A ‘Really’ Good Samaritan

The Good Samaritan Law (GSL) was created so that people are not afraid to help someone in an emergency situation fearing that if they make a mistake that they will be sued. Just doing the best you can until help arrives can make the difference between life and death before Emergency Medical Services (EMS) arrive on scene. The law is applicable in all 50 States, but each state has different language applicable to the law.

As long as you act ‘reasonably’ and in ‘good faith’ The GSL is on your side even if you make a mistake(s). The help that you provide must be within your level of training to be considered reasonable, so you can’t reset a femur fracture based on your watching a YouTube video. Also, If you help someone while under the influence of drugs, or alcohol you could be held liable for making a mistake(s), as that would be considered acting unreasonably.

Even If your CPR certification is not current (within two years for American Heart Association CPR certification, and The Red Cross) you are still protected by The GSL. In fact, you don’t have to be certified in CPR at all to be covered under the law. Please see our article and videos on ‘Stayin’ Alive’ Hands-Only CPR. This is a good start until you can get your CPR certification by attending a CPR class by either The American Heart Association, or The American Red Cross.

A Good Samaritan can either be a lay-rescuer, or a medical Professional, but a medical professional cannot be working ‘on the clock’. They may still be in uniform on their way home from work and stop to help someone, and as long as they are not being paid they are a good Samaritan, as well.

The GSL even protects employees working on the job as long as they are not working in a medical capacity. Let’s say a Personal Trainer Certified in CPR saves a person at the health club where they work and they perform compressions in the wrong place. This would create more rib fractures than normal but they are still covered. If the same mistake is made in a medical setting, then healthcare workers are definitely not covered. Please see our article on ‘Saving Women’ for the proper technique to find your hand placement for a compressions. This is a good start until you can get your American Heart Association CPR certification.

Hero’s have a way of empathizing with a person in a dire situation, whether it be pulling someone from a burning vehicle, or performing CPR on them. They don’t hesitate to help even though they are taking a risk. They will always tell you that they don’t see themselves as a hero which further exemplifies why everyone loves a hero!

Although they may be acting instinctively they must be acting safely, or else they most likely wouldn’t be here to tell us their story! When it comes to dangerous situations the first step taught in CPR classes, and in all emergency training programs for that matter, is to make sure the ‘scene is safe’. This is like a mantra in CPR training classes, or First Aid courses and you will probably be ensuring that the scene is safe in your sleep after class.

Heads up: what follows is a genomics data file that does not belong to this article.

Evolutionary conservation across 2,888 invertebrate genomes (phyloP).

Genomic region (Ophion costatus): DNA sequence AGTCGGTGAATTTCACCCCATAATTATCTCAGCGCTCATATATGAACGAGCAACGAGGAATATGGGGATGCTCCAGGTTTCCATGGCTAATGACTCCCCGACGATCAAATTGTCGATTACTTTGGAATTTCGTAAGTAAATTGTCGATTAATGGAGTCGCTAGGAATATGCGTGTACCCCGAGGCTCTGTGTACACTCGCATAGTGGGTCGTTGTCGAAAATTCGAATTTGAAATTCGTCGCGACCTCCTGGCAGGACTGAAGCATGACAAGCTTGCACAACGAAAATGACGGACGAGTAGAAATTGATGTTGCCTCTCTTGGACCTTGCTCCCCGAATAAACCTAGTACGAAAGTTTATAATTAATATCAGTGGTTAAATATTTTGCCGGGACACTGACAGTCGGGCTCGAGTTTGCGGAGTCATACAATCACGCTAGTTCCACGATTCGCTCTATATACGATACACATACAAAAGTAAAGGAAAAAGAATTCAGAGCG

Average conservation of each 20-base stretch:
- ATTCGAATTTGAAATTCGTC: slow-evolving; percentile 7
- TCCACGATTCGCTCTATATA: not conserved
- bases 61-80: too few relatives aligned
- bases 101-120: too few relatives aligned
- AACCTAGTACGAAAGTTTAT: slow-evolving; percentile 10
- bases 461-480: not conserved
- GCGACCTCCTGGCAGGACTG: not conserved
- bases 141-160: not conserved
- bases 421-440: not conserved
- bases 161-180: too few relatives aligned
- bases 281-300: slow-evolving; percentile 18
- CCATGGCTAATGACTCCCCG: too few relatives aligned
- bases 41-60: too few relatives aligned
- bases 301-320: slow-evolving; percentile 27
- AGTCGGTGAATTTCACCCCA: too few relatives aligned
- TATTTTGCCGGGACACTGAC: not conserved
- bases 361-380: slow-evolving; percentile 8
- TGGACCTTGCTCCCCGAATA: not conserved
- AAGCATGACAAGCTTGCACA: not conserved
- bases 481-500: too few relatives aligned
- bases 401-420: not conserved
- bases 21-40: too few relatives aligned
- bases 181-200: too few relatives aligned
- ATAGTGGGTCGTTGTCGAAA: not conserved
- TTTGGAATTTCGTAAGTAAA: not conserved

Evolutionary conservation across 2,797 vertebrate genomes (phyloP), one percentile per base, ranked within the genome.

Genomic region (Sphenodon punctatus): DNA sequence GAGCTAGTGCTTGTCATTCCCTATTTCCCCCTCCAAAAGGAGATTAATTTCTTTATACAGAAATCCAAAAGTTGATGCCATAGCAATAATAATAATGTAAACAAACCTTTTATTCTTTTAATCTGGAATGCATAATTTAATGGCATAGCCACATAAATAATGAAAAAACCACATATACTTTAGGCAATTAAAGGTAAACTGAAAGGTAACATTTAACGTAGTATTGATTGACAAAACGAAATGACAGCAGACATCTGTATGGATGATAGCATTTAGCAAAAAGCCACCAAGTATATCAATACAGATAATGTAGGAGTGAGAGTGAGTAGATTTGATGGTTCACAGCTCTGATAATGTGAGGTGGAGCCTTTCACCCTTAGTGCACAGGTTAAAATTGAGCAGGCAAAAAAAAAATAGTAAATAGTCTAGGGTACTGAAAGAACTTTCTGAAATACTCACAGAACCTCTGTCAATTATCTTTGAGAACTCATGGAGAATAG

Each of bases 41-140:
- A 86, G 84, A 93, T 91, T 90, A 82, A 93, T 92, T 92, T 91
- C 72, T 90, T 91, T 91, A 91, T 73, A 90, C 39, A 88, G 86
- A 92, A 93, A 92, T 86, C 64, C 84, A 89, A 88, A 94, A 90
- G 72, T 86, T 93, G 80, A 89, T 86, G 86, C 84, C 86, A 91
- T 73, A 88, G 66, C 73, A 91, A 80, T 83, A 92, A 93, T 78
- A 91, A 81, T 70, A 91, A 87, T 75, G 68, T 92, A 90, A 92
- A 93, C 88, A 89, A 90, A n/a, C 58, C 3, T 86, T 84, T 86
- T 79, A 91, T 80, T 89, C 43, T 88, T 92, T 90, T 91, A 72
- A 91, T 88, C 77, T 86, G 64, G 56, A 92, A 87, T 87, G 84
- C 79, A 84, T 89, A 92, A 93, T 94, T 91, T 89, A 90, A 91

Implied Consent Vs. Expressed Consent

If someone is unconscious and/or not breathing it is implied that they would give their consent to life-saving treatment if they were able to do so. When it comes to helping minors not accompanied by a parent, or people who are mentally impaired and not with a caregiver, then you can also use implied consent. In the case of minors accompanied by a parent they should give consent for you to help. If a parent does not give consent to help, then wait for EMS to arrive.

On the other hand if you render First Aid for someone who is able to talk to you, then it is imperative to get an expressed, verbal consent from them before you help. If you provide First Aid to someone and do not get their consent, then it could be considered assault and/or battery and you could be liable for any damages. You could be sued even though you did a perfect job helping them!

An actual case that occurred in court was a victim of a motor vehicle accident who was going to lose his leg if a good Samaritan didn’t apply a tourniquet. This person saved the victims life. Sadly, they were sued and lost in court. The victim did not want to live without his leg. If the rescuer was given consent this never would have happened! If somebody refuses your help you can ask them again letting them know of the consequences if you don’t help them. If they respond negatively a second, or third time then walk away. At least you tried and you are still a ‘really’ Good Samaritan!

 

By Roy Gordon, NREMT, AHA BLS/ CPR Instructor

 

American Heart Association
CPR classesBLS certification,
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classes in San Francisco at Revive CPR Training.